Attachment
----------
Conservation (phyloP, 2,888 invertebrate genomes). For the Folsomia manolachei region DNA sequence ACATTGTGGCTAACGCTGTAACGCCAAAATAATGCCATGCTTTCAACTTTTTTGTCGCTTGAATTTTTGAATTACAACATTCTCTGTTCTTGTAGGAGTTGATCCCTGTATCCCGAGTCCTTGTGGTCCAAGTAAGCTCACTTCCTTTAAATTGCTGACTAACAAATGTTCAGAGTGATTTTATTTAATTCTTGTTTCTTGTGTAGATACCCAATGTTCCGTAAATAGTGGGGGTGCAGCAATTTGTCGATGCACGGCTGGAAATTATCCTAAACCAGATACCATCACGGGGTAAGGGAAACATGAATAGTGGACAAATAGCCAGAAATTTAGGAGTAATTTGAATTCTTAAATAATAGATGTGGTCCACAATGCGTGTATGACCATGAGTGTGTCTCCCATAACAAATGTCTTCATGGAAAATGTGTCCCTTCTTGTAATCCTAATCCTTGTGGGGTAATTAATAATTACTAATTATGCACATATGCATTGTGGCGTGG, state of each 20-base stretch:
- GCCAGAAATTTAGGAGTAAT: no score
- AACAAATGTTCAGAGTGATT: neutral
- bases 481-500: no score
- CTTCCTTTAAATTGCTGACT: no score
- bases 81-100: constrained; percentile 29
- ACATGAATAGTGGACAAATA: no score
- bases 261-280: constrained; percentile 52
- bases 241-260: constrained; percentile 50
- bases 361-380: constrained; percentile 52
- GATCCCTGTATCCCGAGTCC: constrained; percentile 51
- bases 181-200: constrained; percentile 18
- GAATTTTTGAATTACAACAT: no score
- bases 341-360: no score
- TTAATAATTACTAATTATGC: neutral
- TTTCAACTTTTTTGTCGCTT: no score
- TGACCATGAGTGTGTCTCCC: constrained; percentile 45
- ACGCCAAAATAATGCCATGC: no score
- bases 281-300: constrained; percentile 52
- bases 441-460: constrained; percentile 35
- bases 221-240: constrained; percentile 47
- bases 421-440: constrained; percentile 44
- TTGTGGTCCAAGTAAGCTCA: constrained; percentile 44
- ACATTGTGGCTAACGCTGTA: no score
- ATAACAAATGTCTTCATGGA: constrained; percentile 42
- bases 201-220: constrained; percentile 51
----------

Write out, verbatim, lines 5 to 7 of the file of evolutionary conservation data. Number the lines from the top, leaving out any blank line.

- CTTCCTTTAAATTGCTGACT: no score
- bases 81-100: constrained; percentile 29
- ACATGAATAGTGGACAAATA: no score